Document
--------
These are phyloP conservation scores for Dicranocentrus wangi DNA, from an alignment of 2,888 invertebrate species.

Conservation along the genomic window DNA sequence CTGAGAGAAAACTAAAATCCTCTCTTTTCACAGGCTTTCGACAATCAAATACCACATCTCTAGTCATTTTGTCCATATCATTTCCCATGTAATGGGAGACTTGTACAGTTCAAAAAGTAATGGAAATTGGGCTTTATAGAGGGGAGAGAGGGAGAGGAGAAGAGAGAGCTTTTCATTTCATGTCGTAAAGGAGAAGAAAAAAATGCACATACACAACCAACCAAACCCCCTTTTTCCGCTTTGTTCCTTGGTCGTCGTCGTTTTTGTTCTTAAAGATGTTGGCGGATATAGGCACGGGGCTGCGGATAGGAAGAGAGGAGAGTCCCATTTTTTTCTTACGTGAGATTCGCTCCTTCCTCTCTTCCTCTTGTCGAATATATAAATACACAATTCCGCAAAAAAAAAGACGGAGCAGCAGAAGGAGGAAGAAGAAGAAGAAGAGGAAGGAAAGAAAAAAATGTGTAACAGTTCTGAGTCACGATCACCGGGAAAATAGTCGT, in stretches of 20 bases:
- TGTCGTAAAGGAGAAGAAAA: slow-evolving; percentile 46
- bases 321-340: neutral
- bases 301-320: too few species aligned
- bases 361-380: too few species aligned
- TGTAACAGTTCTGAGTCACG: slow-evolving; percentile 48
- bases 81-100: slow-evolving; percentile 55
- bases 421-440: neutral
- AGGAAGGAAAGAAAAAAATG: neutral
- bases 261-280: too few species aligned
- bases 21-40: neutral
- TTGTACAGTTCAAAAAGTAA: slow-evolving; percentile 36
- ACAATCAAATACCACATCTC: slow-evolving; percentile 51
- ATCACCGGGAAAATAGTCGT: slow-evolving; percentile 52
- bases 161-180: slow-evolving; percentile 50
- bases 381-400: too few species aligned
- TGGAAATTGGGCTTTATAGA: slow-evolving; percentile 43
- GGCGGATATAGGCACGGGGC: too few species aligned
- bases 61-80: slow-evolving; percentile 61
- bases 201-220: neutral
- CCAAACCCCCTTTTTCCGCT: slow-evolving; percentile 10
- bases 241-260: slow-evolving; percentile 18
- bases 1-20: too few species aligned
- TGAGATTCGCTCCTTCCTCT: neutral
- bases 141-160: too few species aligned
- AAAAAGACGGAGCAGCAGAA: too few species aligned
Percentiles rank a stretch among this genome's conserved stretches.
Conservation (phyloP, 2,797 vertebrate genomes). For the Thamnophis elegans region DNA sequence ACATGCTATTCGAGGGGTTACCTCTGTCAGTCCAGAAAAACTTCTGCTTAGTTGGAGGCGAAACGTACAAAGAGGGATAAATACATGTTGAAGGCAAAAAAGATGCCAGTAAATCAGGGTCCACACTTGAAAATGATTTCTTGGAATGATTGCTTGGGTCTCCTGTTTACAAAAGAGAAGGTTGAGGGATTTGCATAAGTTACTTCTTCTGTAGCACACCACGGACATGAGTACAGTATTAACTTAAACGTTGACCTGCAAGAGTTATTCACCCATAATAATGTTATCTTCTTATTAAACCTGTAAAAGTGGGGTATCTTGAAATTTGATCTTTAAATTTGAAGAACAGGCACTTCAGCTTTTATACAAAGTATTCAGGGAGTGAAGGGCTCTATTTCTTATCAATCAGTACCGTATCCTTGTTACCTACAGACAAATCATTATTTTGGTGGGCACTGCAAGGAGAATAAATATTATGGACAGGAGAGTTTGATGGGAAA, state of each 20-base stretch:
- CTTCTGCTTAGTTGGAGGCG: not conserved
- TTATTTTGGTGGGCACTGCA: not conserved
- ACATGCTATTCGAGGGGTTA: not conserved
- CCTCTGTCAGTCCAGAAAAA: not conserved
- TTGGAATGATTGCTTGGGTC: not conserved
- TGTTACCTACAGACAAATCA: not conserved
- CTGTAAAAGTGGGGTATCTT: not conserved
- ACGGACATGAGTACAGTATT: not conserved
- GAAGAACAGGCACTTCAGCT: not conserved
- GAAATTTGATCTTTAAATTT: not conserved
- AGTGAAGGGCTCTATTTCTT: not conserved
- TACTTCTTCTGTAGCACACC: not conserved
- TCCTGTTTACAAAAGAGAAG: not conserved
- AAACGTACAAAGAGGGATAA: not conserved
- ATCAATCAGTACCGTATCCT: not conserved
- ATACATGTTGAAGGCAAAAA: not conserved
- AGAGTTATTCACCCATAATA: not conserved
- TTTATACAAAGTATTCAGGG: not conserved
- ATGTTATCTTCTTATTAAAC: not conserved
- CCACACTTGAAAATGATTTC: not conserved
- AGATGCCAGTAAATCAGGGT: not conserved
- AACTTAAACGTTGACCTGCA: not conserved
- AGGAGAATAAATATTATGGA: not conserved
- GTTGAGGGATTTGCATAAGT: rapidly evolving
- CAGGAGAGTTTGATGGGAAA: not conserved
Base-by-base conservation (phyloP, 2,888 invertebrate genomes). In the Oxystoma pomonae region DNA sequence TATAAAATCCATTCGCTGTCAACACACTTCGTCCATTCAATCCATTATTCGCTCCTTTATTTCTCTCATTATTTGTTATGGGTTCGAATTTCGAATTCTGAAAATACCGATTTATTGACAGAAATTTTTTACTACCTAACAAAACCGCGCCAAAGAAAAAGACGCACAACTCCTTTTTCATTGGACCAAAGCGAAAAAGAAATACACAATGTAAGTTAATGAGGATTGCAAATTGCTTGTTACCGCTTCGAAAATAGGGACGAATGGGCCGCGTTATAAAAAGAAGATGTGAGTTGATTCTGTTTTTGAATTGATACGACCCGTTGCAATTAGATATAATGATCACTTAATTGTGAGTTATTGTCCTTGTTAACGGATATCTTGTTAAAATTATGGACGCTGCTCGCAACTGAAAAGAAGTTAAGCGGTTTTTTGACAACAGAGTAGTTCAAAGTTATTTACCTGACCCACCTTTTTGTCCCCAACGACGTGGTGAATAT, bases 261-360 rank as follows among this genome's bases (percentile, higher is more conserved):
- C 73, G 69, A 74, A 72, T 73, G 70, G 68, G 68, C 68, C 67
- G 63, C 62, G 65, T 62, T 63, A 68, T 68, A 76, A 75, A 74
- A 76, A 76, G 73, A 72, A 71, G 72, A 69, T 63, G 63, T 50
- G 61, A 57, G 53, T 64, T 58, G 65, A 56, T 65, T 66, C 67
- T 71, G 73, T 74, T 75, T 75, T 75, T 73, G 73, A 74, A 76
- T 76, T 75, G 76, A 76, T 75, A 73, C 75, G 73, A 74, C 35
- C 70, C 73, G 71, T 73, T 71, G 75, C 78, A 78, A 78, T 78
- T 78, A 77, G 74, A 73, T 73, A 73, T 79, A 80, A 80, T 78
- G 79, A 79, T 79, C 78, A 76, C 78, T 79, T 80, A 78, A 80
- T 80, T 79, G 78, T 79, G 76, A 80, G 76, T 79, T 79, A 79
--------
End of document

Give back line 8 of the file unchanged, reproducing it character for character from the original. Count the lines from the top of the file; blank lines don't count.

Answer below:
- bases 81-100: slow-evolving; percentile 55